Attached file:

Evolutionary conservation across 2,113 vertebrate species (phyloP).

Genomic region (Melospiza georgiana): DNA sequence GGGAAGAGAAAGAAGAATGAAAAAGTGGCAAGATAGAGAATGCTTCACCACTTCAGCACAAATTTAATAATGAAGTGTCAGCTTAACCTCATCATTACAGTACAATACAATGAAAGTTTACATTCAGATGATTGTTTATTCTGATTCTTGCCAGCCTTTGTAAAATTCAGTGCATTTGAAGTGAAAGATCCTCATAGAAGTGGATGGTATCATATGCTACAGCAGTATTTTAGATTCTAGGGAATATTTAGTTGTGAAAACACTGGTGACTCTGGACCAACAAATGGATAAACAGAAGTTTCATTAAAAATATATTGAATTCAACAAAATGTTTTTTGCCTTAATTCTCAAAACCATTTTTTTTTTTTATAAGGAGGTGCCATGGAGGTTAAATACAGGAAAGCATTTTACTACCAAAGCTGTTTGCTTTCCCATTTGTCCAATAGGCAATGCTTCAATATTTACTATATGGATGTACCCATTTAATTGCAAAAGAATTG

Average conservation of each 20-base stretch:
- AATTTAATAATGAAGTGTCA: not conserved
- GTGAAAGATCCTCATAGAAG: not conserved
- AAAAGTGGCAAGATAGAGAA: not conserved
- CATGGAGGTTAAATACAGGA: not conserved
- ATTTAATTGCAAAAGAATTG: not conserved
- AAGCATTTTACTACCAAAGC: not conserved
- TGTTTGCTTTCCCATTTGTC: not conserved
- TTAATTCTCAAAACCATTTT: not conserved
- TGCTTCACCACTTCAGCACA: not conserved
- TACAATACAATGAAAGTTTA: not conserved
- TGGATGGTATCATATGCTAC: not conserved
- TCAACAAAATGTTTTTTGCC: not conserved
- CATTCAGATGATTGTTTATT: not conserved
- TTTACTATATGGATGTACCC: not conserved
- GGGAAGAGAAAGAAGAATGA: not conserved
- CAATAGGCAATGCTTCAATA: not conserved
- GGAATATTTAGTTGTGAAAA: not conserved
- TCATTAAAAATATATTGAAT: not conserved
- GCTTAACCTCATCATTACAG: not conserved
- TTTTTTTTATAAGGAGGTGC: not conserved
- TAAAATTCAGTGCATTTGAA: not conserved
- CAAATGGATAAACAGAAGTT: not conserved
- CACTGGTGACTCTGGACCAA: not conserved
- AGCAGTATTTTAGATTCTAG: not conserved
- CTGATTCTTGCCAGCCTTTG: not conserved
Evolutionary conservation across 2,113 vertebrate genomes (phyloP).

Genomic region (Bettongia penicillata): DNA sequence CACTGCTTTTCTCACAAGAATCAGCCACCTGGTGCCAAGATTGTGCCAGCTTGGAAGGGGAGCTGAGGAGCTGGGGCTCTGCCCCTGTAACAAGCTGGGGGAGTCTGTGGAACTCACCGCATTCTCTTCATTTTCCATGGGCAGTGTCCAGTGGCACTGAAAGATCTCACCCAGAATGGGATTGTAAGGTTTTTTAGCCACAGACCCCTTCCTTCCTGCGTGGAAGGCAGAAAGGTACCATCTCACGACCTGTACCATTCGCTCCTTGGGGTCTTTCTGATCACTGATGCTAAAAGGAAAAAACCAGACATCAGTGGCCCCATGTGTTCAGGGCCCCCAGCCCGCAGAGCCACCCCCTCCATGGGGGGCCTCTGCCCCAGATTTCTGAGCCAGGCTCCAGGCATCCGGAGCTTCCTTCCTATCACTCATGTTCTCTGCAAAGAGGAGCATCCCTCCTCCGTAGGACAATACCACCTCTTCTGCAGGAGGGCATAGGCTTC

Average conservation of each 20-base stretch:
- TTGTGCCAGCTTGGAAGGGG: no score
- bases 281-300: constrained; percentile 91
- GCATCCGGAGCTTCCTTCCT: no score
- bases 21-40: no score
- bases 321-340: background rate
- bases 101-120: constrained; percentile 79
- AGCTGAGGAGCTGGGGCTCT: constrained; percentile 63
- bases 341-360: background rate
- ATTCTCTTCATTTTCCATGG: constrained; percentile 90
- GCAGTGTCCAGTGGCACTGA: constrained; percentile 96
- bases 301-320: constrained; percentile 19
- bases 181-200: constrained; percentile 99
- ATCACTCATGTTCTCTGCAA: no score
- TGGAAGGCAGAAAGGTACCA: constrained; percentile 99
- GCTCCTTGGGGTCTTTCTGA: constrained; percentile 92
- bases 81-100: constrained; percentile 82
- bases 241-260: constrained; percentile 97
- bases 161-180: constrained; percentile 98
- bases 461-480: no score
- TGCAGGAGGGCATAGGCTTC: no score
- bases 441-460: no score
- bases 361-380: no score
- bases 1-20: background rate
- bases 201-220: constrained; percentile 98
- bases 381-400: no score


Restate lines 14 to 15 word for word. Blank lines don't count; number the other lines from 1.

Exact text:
- TGGATGGTATCATATGCTAC: not conserved
- TCAACAAAATGTTTTTTGCC: not conserved